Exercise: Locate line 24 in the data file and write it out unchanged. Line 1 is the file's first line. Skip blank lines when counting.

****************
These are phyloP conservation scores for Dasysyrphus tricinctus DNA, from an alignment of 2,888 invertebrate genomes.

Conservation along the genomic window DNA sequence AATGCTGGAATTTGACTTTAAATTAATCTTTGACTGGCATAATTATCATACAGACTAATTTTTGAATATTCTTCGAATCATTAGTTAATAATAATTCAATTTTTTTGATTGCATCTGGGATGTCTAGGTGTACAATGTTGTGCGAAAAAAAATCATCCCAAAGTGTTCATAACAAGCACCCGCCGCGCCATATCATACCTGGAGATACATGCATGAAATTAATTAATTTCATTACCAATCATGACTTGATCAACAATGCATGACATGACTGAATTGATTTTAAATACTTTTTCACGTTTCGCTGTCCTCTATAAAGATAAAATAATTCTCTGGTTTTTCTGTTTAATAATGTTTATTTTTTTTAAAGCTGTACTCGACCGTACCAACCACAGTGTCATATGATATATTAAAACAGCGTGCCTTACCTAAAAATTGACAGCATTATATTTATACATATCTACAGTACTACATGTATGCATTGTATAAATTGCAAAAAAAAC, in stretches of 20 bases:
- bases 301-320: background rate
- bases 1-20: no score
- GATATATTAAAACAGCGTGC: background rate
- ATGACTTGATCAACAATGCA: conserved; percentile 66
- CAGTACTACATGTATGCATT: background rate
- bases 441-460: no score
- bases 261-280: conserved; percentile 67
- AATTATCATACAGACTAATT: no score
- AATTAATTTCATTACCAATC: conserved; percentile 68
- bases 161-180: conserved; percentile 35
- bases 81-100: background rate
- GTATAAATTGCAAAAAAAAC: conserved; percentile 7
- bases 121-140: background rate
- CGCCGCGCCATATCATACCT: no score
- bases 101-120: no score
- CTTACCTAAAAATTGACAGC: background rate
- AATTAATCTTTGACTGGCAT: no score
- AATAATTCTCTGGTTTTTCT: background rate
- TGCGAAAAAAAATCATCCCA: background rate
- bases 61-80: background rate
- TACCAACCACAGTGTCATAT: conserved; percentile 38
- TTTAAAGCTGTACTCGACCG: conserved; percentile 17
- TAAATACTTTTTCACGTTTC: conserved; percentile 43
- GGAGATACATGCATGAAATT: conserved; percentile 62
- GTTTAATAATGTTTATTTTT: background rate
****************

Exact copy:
- TTTAAAGCTGTACTCGACCG: conserved; percentile 17